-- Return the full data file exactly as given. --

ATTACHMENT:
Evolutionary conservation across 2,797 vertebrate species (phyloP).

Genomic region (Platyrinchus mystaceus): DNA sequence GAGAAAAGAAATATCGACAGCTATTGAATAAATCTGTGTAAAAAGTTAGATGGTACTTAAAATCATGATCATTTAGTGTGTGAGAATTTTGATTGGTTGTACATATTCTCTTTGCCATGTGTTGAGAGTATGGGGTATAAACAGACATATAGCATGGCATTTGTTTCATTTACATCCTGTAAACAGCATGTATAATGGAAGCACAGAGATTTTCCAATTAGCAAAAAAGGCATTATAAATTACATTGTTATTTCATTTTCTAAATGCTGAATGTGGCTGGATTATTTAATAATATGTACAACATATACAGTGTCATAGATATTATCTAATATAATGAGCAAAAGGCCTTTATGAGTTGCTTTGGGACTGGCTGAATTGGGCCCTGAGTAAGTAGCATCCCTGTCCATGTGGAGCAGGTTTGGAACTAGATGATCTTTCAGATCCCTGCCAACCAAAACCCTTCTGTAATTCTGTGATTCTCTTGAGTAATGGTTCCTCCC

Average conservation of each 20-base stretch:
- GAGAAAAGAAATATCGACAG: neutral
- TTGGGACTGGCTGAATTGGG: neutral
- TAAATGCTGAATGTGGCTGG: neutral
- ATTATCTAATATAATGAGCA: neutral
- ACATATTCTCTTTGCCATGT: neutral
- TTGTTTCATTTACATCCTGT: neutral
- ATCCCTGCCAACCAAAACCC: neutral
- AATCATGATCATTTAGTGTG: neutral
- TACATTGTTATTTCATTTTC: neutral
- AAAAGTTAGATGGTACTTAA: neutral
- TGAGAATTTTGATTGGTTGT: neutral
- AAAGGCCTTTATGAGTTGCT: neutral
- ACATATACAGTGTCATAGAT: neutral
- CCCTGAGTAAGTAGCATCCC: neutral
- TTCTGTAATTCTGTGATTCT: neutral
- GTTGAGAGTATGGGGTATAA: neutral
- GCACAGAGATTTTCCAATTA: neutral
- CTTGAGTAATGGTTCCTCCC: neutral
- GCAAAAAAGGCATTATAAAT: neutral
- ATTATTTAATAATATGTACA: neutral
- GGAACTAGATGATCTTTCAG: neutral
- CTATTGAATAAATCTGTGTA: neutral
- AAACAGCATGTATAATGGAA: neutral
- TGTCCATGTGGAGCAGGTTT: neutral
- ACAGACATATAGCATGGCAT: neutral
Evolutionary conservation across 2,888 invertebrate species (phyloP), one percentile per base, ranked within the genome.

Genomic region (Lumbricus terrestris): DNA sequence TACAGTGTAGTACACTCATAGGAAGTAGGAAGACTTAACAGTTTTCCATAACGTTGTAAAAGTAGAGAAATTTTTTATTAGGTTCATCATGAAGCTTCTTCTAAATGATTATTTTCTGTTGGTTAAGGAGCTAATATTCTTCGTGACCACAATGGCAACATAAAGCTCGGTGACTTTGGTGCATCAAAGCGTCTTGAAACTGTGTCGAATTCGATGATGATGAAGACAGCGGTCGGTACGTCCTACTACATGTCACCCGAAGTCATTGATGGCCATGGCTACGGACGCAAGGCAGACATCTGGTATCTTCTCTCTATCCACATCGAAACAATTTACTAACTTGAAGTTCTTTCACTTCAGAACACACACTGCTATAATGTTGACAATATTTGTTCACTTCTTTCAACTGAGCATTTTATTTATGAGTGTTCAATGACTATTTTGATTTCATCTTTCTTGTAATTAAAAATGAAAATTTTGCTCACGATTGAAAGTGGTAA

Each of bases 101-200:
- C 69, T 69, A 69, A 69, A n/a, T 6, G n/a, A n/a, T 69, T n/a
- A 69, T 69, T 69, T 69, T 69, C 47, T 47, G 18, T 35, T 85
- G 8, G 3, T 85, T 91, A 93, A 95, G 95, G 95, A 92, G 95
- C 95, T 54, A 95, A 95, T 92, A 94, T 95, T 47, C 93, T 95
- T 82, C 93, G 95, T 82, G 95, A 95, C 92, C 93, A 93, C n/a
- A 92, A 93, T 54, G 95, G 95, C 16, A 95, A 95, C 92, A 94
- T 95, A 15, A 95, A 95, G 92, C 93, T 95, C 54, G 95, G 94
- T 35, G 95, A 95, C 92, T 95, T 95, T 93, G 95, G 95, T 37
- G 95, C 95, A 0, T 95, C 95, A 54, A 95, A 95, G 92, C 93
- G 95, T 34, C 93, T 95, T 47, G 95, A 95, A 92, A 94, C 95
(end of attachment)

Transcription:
Evolutionary conservation across 2,797 vertebrate species (phyloP).

Genomic region (Platyrinchus mystaceus): DNA sequence GAGAAAAGAAATATCGACAGCTATTGAATAAATCTGTGTAAAAAGTTAGATGGTACTTAAAATCATGATCATTTAGTGTGTGAGAATTTTGATTGGTTGTACATATTCTCTTTGCCATGTGTTGAGAGTATGGGGTATAAACAGACATATAGCATGGCATTTGTTTCATTTACATCCTGTAAACAGCATGTATAATGGAAGCACAGAGATTTTCCAATTAGCAAAAAAGGCATTATAAATTACATTGTTATTTCATTTTCTAAATGCTGAATGTGGCTGGATTATTTAATAATATGTACAACATATACAGTGTCATAGATATTATCTAATATAATGAGCAAAAGGCCTTTATGAGTTGCTTTGGGACTGGCTGAATTGGGCCCTGAGTAAGTAGCATCCCTGTCCATGTGGAGCAGGTTTGGAACTAGATGATCTTTCAGATCCCTGCCAACCAAAACCCTTCTGTAATTCTGTGATTCTCTTGAGTAATGGTTCCTCCC

Average conservation of each 20-base stretch:
- GAGAAAAGAAATATCGACAG: neutral
- TTGGGACTGGCTGAATTGGG: neutral
- TAAATGCTGAATGTGGCTGG: neutral
- ATTATCTAATATAATGAGCA: neutral
- ACATATTCTCTTTGCCATGT: neutral
- TTGTTTCATTTACATCCTGT: neutral
- ATCCCTGCCAACCAAAACCC: neutral
- AATCATGATCATTTAGTGTG: neutral
- TACATTGTTATTTCATTTTC: neutral
- AAAAGTTAGATGGTACTTAA: neutral
- TGAGAATTTTGATTGGTTGT: neutral
- AAAGGCCTTTATGAGTTGCT: neutral
- ACATATACAGTGTCATAGAT: neutral
- CCCTGAGTAAGTAGCATCCC: neutral
- TTCTGTAATTCTGTGATTCT: neutral
- GTTGAGAGTATGGGGTATAA: neutral
- GCACAGAGATTTTCCAATTA: neutral
- CTTGAGTAATGGTTCCTCCC: neutral
- GCAAAAAAGGCATTATAAAT: neutral
- ATTATTTAATAATATGTACA: neutral
- GGAACTAGATGATCTTTCAG: neutral
- CTATTGAATAAATCTGTGTA: neutral
- AAACAGCATGTATAATGGAA: neutral
- TGTCCATGTGGAGCAGGTTT: neutral
- ACAGACATATAGCATGGCAT: neutral
Evolutionary conservation across 2,888 invertebrate species (phyloP), one percentile per base, ranked within the genome.

Genomic region (Lumbricus terrestris): DNA sequence TACAGTGTAGTACACTCATAGGAAGTAGGAAGACTTAACAGTTTTCCATAACGTTGTAAAAGTAGAGAAATTTTTTATTAGGTTCATCATGAAGCTTCTTCTAAATGATTATTTTCTGTTGGTTAAGGAGCTAATATTCTTCGTGACCACAATGGCAACATAAAGCTCGGTGACTTTGGTGCATCAAAGCGTCTTGAAACTGTGTCGAATTCGATGATGATGAAGACAGCGGTCGGTACGTCCTACTACATGTCACCCGAAGTCATTGATGGCCATGGCTACGGACGCAAGGCAGACATCTGGTATCTTCTCTCTATCCACATCGAAACAATTTACTAACTTGAAGTTCTTTCACTTCAGAACACACACTGCTATAATGTTGACAATATTTGTTCACTTCTTTCAACTGAGCATTTTATTTATGAGTGTTCAATGACTATTTTGATTTCATCTTTCTTGTAATTAAAAATGAAAATTTTGCTCACGATTGAAAGTGGTAA

Each of bases 101-200:
- C 69, T 69, A 69, A 69, A n/a, T 6, G n/a, A n/a, T 69, T n/a
- A 69, T 69, T 69, T 69, T 69, C 47, T 47, G 18, T 35, T 85
- G 8, G 3, T 85, T 91, A 93, A 95, G 95, G 95, A 92, G 95
- C 95, T 54, A 95, A 95, T 92, A 94, T 95, T 47, C 93, T 95
- T 82, C 93, G 95, T 82, G 95, A 95, C 92, C 93, A 93, C n/a
- A 92, A 93, T 54, G 95, G 95, C 16, A 95, A 95, C 92, A 94
- T 95, A 15, A 95, A 95, G 92, C 93, T 95, C 54, G 95, G 94
- T 35, G 95, A 95, C 92, T 95, T 95, T 93, G 95, G 95, T 37
- G 95, C 95, A 0, T 95, C 95, A 54, A 95, A 95, G 92, C 93
- G 95, T 34, C 93, T 95, T 47, G 95, A 95, A 92, A 94, C 95